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Ulrich
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PostWed Mar 06, 2002 7:40 pm 
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The word is that several very vocal and active members of this group actually accompanied her to explore these "hidden
hikes."

Admin note:  apologies but several of the initial posts have disappeared (the imfamous disappearing posts problem shakehead.gif)
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lopper
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PostWed Mar 06, 2002 7:52 pm 
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...and they ain't gonna be 'hidden' for long.  Which is a good thing.  Too many lemming-hikers on the overused trophy trails.

There are tons of great routes out there starving for re-opening.  Maybe this will be the start of a series.

We can submit suggestions.......
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Sawyer
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PostThu Mar 07, 2002 11:15 am 
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A friend showed me a copy he bought yesterday. It does have Troublesome Creek, as well as a bunch of other cool places. And yup, there are recognisable Trailor Trash Talk names mentioned in the tome.
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McPilchuck
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PostThu Mar 07, 2002 1:15 pm 
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eek, gad, I am almost afraid to look at it. Nothing against her or her friends mind you. But sometimes, I worry about those out-of-the-way areas not mentioned in every guide book and being exploited too much...on how to get there. Reminds me of back when I first saw some areas finally put on the map, damn near made me cry.  I guess I shouldn't talk for I have a web site, but I do try to be discreet about routes of how to so to speak.  If it's labled "Hidden" you can bet it won't be much longer...

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in the granite high-wild alpine land . . .
www.alpinequest.com
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REJ
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PostThu Mar 07, 2002 3:02 pm 
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I thumbed through a copy of the book today at Mountaineers Bookstore.  There are 50 trails described from the Olympics and Cascades.  There is a mix of less popular and poorly maintained system trails (e.g., Stetattle Creek,  Huckleberry Mtn (Suiattle), Martin Creek, Barlow Point) abandoned trails (e.g. Ruby Mtn, Newhalem Ck, Kelly Creek) and way routes (e.g. Pilchuck Lakes, Devils Lake, Lake Isabel). Most but not all of the trails have been included in previous guidebooks. No fear there are plenty of hidden trails left to explore.  The text is generally interesting with a nice mix of route and trip descriptions and historical references.  The descriptions are similar in content and style to those found in the author's regular column in the PI.  I will buy a copy to add to my guidebook collection.
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polarbear
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PostThu Mar 07, 2002 7:17 pm 
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I think it's good to publish reports on some of these trails.  Who wants a trail to disappear?  I doubt that any of them will get trampled to death.  Even the troublesome creek trail, though pretty well defined is/was on it's way to obsolescence in my opinion--small pine trees growing up in the center that eventually would create barriers (however, I counted less of them on my way back for some reason...).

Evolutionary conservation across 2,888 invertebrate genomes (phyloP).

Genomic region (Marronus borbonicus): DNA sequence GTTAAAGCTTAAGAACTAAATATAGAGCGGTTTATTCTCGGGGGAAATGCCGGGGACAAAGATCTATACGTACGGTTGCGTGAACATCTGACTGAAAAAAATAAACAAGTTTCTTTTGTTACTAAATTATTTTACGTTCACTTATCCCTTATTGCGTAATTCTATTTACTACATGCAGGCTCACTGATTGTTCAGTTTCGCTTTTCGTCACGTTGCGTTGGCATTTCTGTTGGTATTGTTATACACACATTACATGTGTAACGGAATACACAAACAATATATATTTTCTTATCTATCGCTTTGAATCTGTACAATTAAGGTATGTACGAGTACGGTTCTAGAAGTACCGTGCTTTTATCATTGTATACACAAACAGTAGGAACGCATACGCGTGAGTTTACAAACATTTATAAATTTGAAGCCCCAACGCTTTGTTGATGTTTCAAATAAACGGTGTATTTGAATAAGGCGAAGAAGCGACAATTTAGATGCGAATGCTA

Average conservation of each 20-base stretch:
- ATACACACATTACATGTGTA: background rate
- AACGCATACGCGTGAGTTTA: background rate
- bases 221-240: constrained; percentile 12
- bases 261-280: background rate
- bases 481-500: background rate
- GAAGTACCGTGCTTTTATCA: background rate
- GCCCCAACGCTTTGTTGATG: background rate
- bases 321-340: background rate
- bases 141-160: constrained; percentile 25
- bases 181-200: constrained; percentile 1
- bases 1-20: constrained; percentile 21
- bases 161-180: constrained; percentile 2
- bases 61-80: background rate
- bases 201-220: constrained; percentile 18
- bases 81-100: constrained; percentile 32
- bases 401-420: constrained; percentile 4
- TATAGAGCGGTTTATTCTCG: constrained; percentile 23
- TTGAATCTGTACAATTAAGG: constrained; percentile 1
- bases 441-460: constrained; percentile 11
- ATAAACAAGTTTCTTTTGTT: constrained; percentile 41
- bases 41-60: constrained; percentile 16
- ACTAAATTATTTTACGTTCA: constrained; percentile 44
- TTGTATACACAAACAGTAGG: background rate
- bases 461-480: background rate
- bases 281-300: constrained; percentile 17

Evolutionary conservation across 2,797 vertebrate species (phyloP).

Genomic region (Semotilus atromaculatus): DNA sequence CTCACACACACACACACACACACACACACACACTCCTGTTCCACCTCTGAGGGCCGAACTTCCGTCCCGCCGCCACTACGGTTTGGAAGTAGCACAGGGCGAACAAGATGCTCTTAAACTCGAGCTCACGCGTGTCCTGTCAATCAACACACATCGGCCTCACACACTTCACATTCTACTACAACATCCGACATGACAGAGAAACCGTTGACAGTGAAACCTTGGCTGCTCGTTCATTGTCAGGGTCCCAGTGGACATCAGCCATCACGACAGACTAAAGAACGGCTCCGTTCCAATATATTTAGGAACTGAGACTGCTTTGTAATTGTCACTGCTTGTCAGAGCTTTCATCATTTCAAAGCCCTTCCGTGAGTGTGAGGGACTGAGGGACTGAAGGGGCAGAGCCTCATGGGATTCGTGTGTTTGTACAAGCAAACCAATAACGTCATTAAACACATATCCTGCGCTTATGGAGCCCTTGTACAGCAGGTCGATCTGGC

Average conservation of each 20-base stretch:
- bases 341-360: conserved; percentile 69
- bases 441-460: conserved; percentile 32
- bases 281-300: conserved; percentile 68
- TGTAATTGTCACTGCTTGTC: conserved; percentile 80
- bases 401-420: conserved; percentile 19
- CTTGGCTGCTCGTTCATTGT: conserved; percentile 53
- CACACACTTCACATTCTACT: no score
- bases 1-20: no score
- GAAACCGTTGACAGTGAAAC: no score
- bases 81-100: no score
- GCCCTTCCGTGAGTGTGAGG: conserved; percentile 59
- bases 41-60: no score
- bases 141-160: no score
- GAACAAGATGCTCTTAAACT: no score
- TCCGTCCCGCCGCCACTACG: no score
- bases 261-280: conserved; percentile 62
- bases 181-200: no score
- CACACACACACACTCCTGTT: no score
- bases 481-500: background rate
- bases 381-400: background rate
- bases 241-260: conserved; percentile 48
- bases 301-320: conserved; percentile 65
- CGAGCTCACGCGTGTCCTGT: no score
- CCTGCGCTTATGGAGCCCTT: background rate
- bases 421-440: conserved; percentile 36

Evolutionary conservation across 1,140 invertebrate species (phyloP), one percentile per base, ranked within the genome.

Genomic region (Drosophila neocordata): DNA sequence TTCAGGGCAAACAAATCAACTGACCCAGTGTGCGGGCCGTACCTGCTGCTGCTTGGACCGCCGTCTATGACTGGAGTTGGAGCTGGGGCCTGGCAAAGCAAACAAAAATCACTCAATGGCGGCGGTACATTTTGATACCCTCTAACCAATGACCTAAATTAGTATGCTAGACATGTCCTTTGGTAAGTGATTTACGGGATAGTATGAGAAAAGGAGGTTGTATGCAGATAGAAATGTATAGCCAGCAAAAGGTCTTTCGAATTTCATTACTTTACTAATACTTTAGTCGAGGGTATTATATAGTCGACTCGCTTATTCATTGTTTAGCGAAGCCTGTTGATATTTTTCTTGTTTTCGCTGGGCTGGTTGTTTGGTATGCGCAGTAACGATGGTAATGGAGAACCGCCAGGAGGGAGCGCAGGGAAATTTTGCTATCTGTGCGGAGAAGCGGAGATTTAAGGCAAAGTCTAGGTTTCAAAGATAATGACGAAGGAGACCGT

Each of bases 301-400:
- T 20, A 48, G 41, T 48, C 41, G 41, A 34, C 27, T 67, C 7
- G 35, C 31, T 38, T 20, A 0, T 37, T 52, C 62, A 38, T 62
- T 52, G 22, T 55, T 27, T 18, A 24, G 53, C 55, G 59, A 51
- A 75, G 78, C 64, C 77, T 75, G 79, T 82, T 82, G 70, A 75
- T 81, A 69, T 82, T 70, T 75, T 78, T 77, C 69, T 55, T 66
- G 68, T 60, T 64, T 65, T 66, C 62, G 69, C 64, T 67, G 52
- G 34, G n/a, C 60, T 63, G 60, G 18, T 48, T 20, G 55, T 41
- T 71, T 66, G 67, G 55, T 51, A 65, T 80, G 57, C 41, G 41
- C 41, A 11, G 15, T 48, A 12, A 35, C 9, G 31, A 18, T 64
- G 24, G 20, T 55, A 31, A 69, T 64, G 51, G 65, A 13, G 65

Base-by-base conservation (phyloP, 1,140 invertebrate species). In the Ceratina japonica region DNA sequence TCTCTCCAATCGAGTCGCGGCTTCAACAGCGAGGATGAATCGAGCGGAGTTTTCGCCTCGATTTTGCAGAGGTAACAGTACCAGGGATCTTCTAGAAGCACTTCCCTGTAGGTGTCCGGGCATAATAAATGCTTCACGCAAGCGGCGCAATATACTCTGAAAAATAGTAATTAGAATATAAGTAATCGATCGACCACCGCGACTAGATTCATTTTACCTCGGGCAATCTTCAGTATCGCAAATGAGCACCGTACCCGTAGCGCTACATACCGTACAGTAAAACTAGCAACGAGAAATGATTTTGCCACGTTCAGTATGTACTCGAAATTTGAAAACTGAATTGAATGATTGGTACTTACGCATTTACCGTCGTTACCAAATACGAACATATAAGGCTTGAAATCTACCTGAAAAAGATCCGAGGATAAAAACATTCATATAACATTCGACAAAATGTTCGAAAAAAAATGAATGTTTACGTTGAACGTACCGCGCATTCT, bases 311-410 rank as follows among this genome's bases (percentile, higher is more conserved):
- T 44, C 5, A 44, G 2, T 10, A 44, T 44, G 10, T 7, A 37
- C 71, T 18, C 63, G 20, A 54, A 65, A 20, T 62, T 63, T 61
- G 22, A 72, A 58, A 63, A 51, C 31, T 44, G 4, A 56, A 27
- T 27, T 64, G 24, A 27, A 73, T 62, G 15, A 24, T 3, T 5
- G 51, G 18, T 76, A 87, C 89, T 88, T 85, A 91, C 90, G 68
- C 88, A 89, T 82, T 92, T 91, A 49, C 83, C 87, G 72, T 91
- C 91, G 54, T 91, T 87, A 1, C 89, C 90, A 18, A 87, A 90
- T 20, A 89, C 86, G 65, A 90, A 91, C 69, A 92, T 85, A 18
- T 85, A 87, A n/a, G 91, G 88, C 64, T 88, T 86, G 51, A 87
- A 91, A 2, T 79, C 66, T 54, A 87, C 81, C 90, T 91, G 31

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...and a window that looks out on Corcovado...  Corcovado Hill
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Concerned dad of a native
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PostFri Mar 08, 2002 2:18 pm 
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This may not be a popular notion to this group, but it seems to me that you all very much enjoy the wilderness.  It’s a commodity we will someday run out of.

You and I have been lucky to live in an era when we still had wild country.  You appreciate that it is healthy for our bodies and minds to enjoy whatever remaining undisturbed true wilderness is still left out there.  The thought of a no-brainer trail to “everywhere” and no wilderness for future generations to explore seems unfair.  

Plastic flags, blazes, spray paint, etc. have a significant negative impact on the backcountry and turn our Washington wilderness into something less than pristine and challenging.  

Those who would drive trails up every unmarked valley and ridge in our wonderful state take away the spirit of exploration that others thrive on.  The thought of Azure Lake by trail, Silver Lake by trail, the Picket Traverse by trail is, well, Troublesome.  Will it come to that?

Please, do not mark a wilderness route.
Remove marking left by other parties.
Leave no trace.

Thanks for your consideration.
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McPilchuck
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PostFri Mar 08, 2002 3:37 pm 
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I tend to agree with the Concerned Dad, and though some won't see eye to eye with me (that's fine) but I hate to see books in print disclosing some of those way routes that haven't been talked about, flagged or marked too much. Yes, some of them already have been published but when they are written up in the newspapers or in some 100 hikes type guide books, especially with a title of "Hidden" the hordes will descend upon them, and then they become sometimes trampled...and I fear the worst for some of these areas she has described in her new book, some of these places I hold dear to my heart...